Candy carrots and turnip treats: why some veggies are sweeter in winter
What do winter tomatoes and summer carrots share in common? They’re boring and starchy because they’ve been grown in the wrong seasons. Frost-kissed carrots, on the other hand, are incredibly sweet and satisfying. Why the difference? You can divine the answer in a bag of potato chips.
Have you ever found a brown potato chip? This occurs before the chip ever makes it to the bag, often due to a process called “chill sweetening.” Potato tubers are still alive after harvest – you know this if you’ve had them sprout in your pantry or turn green, accumulating bitter and toxic saponins. Store potatoes in temperatures that are too cold, however, and they’ll start converting their starches to sugars. These simple sugars brown during frying, producing unattractive chips that consumers don’t like. Although you may like the sound of a sweeter potato, it can be a big problem for potato farmers, as entire harvests of potatoes that don’t “chip” well can be rejected by the food processor. What’s more, remember that potatoes are a warm-season crop; any meager sugar conversion is offset by the presence of other substances that react with the simple sugars when cooked to form bitter (and even carcinogenic) substances like acrylamide.
We may prefer starchy potato tubers, but root crops should be sweet and crisp. We want chill-sweetening to occur in root crops, as well as brassicas and greens, as the shift from carbohydrate stores to simple sugars is desirable for these plants. I like to think of it is as Nature’s antifreeze. The accumulation of simple sugars helps protect the plant tissues from freeze damage – although it isn’t everything that plants need to tolerate the cold, it sure is my favorite part! Plants also begin accumulating special freeze-resistance proteins (called “antifreeze proteins” by scientists) and alter the composition of their cellular membranes to withstand freeze stress. All of these changes take some time, which is why even cold-tolerant plants can be injured if a shift in temperature occurs too quickly.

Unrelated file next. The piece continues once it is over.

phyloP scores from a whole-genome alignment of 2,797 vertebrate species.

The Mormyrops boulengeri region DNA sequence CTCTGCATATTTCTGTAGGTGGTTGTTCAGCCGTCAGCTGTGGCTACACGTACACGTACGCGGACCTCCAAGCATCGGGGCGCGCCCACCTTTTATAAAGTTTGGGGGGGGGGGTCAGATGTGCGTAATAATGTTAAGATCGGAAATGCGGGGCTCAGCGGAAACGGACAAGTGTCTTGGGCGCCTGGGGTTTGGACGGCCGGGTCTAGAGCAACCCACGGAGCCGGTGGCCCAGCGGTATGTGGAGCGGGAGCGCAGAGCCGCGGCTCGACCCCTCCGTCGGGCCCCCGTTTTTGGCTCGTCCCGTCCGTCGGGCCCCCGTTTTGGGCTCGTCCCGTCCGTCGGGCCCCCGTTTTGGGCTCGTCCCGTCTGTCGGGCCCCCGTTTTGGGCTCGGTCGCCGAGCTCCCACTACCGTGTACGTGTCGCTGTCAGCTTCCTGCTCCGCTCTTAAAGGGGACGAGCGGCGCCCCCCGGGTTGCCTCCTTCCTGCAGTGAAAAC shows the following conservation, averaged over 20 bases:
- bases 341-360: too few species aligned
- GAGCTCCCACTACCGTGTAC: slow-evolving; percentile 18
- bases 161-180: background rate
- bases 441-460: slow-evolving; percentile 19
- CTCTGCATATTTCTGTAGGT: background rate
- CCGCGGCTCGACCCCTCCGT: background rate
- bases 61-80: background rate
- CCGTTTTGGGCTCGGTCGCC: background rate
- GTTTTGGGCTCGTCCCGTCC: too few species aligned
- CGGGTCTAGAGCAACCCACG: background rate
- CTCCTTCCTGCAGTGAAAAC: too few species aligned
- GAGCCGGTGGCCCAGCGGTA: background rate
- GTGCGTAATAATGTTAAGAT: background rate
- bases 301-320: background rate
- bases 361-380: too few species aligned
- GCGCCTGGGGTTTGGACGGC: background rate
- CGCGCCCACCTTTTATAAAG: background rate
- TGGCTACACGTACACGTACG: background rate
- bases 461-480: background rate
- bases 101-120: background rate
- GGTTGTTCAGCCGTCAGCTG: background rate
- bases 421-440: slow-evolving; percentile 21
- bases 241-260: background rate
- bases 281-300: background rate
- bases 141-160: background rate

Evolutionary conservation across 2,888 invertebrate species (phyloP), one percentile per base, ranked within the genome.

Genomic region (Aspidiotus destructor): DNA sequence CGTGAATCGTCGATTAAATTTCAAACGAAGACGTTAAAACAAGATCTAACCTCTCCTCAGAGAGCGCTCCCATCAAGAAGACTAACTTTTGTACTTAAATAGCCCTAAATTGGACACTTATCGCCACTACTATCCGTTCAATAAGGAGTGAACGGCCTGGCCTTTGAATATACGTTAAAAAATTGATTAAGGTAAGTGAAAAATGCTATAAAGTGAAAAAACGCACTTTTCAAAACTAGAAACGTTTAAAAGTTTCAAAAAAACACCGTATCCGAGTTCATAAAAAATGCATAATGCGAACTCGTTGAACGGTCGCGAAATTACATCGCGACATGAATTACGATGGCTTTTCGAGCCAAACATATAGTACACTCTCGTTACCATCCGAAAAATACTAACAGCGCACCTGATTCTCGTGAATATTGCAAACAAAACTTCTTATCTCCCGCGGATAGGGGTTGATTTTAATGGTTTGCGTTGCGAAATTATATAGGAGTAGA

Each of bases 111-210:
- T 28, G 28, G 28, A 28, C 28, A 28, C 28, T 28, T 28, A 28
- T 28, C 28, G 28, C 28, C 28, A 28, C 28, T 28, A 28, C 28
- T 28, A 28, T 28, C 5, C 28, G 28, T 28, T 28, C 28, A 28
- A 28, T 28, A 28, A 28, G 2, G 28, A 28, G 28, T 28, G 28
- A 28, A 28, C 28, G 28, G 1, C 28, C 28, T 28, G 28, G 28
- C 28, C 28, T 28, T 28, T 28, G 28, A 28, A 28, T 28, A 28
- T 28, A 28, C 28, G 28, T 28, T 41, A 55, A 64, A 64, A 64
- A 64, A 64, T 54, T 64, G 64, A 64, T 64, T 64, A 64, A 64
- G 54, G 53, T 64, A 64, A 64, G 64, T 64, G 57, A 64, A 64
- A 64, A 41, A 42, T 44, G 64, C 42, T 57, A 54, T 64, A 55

How much difference does the right temperature make? A colleague of mine conducted rutabaga research for several years (not for food, but as a potential biofuel). During the first few years of the study, his research group grew increasingly frustrated that their plants never approached the sugar content published in the rutabaga literature. Their plants were apparently healthy and happy, growing incredibly tall, but the roots, although large and busting out of their pots, remained woody. A chance conversation with a farmer revealed their problem – they had been growing the rutabaga in a hot greenhouse, rather than out in the cold. Once they switched to cold growing conditions, their rutabagas sweetened right up.
Don’t care for turnips, beets, broccoli, or rutabaga? Perhaps you haven’t tried them “in-season” from a winter garden. Imagine if all you ever knew about tomatoes was what you had tried from a winter grocery store. Missing out on chill-sweetened root crops would be a similar travesty.
As you plan your summer garden, adjust your planting dates for roots crops so that they mature in fall and winter. In my plant hardiness zone (6b), I plant my root crops over the Labor Day weekend, then protect them from later hard freezes by covering with low tunnels or mulch. With a little planning, you can harvest sweets from your garden through all four seasons, looking forward to the harvest of that first frost-kissed carrot just as much as your sun-warmed tomatoes.
Additional Winter Gardening Resources:
These books are in my personal library, and I highly recommend them (these affiliate links cost nothing extra to you, but generate advertising fees that help me support this blog):
What could you be growing this winter? Check out this extensive list: my Winter Vegetable Planting Guide. And for more winter gardening resources from me, including how to build an inexpensive low tunnel, click the winter gardening tab above.